Andrew Johnson: A Study in Courage

By Lloyd Paul Stryker | Go to book overview

LXVIII
ALTA VELA

BETWEEN the 13th and the 23rd of March the President's counsel were busily engaged in the preparation of his answer. But there was one of them who was pressing his enthusiasm and all of his large talents into other channels. He was using these precious days in planning how to take advantage of the embarrassments of his client.

Off the coast of Haiti there lay a guano island, Alta Vela. American citizens in 1859 took possession in the name of the United States. The Dominican Republic later seized it. Two citizens of the United States, Patterson and Murginendo, claimed rights there and had engaged Jeremiah Black to look out for them. He now demanded the dispatch of an armed vessel to safeguard American interests. Seward refused, relying on the precedent established by Black himself, when in 1857 as Buchanan's Attorney-General, he had rejected an American claim to Cayo Verde, an island in the Caribbean.1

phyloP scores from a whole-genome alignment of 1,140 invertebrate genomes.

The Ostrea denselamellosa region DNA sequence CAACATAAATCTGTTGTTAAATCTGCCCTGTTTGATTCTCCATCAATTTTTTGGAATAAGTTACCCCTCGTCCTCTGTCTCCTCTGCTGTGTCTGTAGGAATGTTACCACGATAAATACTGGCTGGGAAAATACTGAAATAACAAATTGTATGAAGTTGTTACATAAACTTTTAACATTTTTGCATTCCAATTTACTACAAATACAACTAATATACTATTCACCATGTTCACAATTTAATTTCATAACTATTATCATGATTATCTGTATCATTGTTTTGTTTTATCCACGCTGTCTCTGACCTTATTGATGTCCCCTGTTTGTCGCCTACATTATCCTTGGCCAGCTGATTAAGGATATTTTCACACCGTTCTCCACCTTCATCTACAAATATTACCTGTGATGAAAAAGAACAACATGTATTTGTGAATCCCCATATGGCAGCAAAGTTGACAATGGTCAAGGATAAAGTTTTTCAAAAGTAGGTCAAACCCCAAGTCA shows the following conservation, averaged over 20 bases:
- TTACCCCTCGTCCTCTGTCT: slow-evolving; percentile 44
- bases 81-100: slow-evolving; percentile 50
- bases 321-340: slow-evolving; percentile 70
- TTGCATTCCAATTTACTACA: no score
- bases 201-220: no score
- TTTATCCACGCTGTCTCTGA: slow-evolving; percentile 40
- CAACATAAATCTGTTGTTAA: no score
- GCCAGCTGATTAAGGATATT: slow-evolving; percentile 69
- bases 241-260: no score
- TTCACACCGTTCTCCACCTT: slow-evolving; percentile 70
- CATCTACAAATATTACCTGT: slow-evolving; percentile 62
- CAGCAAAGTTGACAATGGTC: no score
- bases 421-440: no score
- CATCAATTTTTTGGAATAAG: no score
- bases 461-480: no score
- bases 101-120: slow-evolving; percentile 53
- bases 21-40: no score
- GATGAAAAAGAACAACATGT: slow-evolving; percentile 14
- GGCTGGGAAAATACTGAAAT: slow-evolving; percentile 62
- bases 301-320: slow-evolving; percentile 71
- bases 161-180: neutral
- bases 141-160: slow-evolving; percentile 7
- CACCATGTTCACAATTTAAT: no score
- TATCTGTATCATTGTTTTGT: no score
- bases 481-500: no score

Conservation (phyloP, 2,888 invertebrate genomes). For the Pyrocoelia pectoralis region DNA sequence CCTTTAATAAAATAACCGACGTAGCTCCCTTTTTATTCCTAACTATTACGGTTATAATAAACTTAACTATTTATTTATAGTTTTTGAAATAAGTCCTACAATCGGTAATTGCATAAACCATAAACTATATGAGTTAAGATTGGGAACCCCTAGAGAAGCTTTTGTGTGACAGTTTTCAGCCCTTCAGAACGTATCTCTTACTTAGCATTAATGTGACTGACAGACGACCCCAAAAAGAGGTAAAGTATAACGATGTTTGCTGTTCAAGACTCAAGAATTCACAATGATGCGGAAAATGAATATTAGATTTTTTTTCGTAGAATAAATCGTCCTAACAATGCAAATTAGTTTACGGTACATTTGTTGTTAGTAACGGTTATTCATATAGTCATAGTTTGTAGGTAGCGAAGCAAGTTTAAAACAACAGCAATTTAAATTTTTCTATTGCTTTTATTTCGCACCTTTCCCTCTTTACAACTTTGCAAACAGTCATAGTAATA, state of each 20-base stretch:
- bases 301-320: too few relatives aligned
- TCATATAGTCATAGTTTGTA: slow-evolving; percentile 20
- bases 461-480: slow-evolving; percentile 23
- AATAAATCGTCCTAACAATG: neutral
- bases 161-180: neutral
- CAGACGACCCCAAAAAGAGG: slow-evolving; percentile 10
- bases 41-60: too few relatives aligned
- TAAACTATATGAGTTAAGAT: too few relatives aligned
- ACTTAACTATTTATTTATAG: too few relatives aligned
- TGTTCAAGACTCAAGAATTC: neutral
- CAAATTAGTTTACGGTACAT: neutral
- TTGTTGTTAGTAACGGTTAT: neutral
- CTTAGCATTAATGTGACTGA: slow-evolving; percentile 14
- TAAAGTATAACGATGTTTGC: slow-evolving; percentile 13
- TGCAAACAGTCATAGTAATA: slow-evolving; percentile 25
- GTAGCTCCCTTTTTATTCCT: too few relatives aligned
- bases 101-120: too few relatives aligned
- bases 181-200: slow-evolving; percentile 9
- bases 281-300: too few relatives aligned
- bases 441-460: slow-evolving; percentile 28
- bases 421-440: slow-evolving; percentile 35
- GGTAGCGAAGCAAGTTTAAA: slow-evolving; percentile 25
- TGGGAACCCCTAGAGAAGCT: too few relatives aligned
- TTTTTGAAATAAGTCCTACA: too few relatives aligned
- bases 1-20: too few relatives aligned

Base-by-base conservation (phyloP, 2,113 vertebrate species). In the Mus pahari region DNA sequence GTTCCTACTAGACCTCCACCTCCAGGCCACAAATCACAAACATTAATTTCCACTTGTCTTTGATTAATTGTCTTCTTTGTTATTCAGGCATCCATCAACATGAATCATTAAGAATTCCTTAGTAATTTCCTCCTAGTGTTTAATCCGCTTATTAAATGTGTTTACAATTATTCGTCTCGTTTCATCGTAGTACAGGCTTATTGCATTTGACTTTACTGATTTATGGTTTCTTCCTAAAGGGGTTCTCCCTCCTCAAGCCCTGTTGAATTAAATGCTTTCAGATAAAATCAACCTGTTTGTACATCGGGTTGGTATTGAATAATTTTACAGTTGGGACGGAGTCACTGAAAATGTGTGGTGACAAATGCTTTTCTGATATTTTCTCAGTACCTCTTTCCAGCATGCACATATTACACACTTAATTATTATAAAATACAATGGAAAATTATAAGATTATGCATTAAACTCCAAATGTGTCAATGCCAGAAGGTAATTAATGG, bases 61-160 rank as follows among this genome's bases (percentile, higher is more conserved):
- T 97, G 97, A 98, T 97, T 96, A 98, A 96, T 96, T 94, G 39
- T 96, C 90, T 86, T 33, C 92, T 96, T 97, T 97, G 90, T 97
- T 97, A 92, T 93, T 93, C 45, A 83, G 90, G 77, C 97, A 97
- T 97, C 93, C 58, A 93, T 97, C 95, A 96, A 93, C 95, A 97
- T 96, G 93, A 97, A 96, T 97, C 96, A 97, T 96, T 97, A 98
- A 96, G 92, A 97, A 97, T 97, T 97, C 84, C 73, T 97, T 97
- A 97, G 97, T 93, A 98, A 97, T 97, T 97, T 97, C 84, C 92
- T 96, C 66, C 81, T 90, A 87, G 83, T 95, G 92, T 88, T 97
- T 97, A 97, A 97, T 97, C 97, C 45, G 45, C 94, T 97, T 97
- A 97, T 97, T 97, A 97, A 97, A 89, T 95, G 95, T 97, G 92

Black criticized Seward's report with asperity and requested Johnson to review it, and five days after the impeachment articles were filed, began pressing the Alta Vela claim with an unwonted importunity. It was a good time, he thought, to take advantage of the necessities of one client in order to enrich another. What more subtle means of duress could he employ than the enlistment of the managers in furtherance of his demands upon the President! And so, four days before the commencement of the trial, he procured from Butler a written opinion favorable to the claim. But Black went further still, he obtained from Stevens, Logan and Bingham their written concurrence in Butler's opinion, and forwarded this document to the President.2

Here was indeed a club! What an opportunity for a trade!

-612-

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